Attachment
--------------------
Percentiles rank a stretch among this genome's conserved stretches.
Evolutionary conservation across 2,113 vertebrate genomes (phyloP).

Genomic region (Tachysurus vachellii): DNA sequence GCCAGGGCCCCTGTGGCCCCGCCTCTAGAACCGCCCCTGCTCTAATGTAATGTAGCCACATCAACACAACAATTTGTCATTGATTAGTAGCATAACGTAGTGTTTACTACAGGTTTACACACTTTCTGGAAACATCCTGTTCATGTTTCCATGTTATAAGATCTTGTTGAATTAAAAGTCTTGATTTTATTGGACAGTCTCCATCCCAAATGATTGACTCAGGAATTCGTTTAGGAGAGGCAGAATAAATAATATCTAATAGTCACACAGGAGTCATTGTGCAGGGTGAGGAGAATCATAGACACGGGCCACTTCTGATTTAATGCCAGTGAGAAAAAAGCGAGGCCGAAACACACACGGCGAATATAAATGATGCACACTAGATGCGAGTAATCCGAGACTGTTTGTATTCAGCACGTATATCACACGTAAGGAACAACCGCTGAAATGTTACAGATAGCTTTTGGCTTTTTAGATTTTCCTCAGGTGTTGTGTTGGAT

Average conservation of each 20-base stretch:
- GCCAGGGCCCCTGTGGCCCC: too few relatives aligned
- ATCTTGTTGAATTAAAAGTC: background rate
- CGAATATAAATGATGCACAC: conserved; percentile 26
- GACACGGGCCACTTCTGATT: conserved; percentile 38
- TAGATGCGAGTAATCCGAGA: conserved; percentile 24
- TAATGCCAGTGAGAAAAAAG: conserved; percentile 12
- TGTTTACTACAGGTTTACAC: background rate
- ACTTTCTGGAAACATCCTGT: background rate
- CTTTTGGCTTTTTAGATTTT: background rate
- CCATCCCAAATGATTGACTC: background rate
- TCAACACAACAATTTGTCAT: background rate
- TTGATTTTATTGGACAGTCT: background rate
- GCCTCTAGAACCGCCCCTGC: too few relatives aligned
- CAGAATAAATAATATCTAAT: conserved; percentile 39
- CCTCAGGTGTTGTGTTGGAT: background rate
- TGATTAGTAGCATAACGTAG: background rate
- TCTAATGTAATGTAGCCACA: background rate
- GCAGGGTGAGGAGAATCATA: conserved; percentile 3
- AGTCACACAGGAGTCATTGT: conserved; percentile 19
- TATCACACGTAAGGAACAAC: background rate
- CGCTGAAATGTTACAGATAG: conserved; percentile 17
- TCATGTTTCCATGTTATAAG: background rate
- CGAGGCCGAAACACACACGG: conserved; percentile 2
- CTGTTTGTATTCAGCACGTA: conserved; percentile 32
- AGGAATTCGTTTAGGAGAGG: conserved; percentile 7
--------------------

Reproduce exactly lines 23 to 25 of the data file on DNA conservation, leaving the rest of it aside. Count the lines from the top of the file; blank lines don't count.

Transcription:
- AGTCACACAGGAGTCATTGT: conserved; percentile 19
- TATCACACGTAAGGAACAAC: background rate
- CGCTGAAATGTTACAGATAG: conserved; percentile 17